In search of velocity

Karnataka Bank is trying to accelerate organic growth but can it avoid being taken over?

Soumik Kar

When Polali Jayarama Bhat secured a first rank in MSc (chemistry) from Mysore University in 1972, he never imagined that he would end up a career banker. But as fate would have it, after dabbling for three months as a lecturer in a government college, Bhat got a break in Karnataka Bank as a probationary officer in 1973. And it seems the chemistry has since worked well for the 62-year-old, who after spending close to four decades is today at the helm of the bank, overseeing assets around ₹66,000 crore. Incidentally, Karnataka Bank, which went public in 1995, has the unique distinction of being the only listed private sector bank from the South Kanara region — the rest have either been nationalised or merged. Interestingly, Karnataka Bank itself has a history of M&A, taking over three regional banks in the 1960s. Today, after 90 years of its existence, the bank boasts of 561 branches, a lending book over ₹27,000 crore and deposits of close to ₹39,000 crore.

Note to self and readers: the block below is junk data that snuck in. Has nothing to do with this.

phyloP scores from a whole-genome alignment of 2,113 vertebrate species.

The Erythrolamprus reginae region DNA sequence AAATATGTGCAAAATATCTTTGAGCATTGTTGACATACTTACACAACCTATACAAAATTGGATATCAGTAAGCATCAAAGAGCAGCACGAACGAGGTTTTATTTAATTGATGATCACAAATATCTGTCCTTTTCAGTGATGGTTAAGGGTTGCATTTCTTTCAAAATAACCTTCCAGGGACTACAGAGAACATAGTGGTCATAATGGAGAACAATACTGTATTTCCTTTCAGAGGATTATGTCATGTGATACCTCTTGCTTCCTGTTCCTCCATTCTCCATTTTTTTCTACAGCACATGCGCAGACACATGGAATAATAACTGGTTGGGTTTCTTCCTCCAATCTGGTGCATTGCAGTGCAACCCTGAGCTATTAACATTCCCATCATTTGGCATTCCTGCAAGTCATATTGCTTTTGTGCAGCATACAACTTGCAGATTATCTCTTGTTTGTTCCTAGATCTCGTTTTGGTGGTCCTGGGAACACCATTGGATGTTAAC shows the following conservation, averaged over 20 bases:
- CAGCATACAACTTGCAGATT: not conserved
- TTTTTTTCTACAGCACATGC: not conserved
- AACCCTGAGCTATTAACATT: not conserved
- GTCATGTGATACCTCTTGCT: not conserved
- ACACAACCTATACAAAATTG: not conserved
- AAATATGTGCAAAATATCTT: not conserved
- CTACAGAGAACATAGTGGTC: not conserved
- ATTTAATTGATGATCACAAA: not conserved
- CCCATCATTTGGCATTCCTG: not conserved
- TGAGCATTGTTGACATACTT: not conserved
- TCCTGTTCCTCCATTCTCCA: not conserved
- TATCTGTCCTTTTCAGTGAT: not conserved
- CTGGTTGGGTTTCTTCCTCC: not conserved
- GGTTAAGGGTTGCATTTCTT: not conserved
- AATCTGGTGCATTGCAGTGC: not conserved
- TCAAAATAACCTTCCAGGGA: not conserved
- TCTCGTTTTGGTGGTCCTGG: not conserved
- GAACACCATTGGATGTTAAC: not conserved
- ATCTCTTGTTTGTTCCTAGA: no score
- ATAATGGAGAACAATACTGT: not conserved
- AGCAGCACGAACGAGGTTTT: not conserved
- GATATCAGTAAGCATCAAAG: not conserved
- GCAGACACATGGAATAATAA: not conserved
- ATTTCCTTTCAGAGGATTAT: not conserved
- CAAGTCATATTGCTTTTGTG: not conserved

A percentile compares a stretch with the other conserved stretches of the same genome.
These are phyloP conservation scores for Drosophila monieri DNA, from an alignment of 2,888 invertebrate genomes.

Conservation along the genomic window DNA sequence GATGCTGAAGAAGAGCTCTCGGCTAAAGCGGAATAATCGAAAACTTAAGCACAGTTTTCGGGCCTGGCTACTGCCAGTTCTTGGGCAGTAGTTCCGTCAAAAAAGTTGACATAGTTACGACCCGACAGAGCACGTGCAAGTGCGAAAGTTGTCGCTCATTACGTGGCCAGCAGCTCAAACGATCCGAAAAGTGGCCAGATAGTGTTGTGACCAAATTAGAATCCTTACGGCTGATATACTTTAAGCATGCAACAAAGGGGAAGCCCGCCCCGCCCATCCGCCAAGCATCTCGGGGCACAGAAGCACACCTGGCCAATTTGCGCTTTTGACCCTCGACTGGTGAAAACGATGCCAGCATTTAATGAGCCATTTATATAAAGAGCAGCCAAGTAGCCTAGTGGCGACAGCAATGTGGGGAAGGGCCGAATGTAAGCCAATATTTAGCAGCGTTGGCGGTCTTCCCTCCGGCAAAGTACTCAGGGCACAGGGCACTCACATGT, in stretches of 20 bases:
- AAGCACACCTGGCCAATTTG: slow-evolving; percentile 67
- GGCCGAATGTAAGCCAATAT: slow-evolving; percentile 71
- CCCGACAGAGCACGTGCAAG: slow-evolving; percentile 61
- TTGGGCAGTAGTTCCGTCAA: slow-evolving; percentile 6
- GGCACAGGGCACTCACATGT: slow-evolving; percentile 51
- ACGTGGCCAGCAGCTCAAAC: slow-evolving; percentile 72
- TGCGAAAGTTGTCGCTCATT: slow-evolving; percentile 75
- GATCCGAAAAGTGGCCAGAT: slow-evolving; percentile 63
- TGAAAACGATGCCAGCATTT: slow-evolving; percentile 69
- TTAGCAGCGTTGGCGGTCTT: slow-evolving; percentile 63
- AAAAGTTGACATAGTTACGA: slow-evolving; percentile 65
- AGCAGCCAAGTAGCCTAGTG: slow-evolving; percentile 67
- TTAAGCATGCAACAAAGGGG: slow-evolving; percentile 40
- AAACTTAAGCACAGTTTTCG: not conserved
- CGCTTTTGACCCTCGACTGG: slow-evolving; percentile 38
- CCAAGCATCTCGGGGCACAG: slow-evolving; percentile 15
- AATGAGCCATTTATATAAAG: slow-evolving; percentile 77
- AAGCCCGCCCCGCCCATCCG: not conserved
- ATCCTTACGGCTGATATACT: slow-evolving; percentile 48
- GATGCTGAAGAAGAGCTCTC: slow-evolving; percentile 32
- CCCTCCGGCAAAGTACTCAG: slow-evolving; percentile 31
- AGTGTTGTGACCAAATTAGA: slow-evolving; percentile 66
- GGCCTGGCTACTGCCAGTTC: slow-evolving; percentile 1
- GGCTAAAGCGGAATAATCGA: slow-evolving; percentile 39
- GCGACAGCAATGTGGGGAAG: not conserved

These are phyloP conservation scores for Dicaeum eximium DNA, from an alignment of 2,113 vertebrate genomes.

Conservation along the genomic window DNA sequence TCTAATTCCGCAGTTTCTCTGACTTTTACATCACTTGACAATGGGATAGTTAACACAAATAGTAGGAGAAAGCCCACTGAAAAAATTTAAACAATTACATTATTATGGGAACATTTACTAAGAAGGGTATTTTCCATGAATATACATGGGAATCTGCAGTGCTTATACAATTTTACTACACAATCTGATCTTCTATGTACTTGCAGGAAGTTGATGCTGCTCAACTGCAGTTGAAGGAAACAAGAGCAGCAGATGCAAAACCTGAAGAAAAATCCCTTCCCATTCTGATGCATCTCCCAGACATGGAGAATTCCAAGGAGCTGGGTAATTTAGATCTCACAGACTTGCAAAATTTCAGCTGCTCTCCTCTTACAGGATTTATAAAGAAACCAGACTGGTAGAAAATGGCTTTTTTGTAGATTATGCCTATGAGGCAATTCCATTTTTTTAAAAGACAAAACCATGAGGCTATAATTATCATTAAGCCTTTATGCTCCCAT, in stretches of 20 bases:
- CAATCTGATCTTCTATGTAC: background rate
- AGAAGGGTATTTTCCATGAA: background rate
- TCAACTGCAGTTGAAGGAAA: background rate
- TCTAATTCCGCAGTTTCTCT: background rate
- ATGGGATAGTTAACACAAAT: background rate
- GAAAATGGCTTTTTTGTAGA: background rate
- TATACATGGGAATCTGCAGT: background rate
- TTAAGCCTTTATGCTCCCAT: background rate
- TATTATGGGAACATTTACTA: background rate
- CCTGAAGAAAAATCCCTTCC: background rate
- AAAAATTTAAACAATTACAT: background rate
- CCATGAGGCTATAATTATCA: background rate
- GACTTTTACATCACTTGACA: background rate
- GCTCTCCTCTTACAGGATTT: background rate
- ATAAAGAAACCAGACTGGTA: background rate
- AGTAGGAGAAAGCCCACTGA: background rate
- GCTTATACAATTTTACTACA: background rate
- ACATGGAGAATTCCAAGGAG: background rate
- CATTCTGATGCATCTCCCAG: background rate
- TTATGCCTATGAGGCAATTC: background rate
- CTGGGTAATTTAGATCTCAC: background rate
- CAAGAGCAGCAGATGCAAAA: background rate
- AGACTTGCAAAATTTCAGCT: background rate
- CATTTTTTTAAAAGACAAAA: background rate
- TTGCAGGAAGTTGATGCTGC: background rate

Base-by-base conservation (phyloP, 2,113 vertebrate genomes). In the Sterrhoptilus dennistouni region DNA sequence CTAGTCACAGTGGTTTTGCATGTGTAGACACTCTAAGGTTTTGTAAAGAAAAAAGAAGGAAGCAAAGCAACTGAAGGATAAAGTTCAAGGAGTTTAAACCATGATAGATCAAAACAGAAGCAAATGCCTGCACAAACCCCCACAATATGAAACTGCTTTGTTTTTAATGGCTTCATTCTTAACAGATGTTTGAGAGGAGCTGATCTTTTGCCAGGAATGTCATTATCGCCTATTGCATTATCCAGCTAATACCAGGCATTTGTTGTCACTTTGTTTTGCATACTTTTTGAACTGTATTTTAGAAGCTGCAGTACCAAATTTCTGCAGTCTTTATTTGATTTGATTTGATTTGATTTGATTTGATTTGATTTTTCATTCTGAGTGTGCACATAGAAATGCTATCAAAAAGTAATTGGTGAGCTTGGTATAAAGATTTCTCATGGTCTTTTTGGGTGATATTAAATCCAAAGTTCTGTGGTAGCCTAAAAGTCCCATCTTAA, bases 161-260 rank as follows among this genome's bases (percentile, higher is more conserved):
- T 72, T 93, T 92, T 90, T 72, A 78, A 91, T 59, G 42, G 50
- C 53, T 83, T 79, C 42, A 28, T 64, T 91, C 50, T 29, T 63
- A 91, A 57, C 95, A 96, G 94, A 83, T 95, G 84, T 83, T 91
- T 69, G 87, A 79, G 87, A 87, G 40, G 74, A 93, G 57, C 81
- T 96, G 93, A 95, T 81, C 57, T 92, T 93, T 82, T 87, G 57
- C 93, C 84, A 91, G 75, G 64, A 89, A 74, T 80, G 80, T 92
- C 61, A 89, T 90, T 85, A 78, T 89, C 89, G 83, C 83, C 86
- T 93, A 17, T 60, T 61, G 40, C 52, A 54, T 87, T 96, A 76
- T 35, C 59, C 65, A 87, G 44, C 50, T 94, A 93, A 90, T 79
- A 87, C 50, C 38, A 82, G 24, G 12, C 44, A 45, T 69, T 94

However, over the past decade or so while the bank’s net profit has grown at 8%, the absence of a dominant shareholder and its strong regional presence have occasionally kept rumour mills active about the bank either being merged or acquired. Can the bank then hold on to its independent legacy? The question is particularly pertinent given that for a whole host of conglomerates and non-banks eagerly waiting to grab new bank licences, strong regional players such as Karnataka Bank make for a suitable match. For Bhat, though, selling out is clearly not an option. “I have said in various forums that we are not a bank to be acquired. We are resisting anybody’s efforts to acquire our bank and it is not possible also as the shares are widely held,” says Bhat stoically, sitting out of the bank’s soberly decorated regional HQ in Mumbai.

But as it turns out, in the case of Karnataka Bank, things may be coming to a point where a potential merger may simply become inevitable. If and when that comes through, it will be a welcome change for investors who have got nothing out of the bank except stable dividends. Over the past 10 years, the bank’s share price has remained stagnant. While the bank has given an average dividend of 38% over the past 10 years, its current yield amounts to 4%. The past decade might have been miserable for investors but lets delve into why Karnataka Bank really matters.


You don’t want to be left behind. Do you?

Our work is exclusively for discerning readers. To read our edgy stories and access our archives, you’ve to subscribe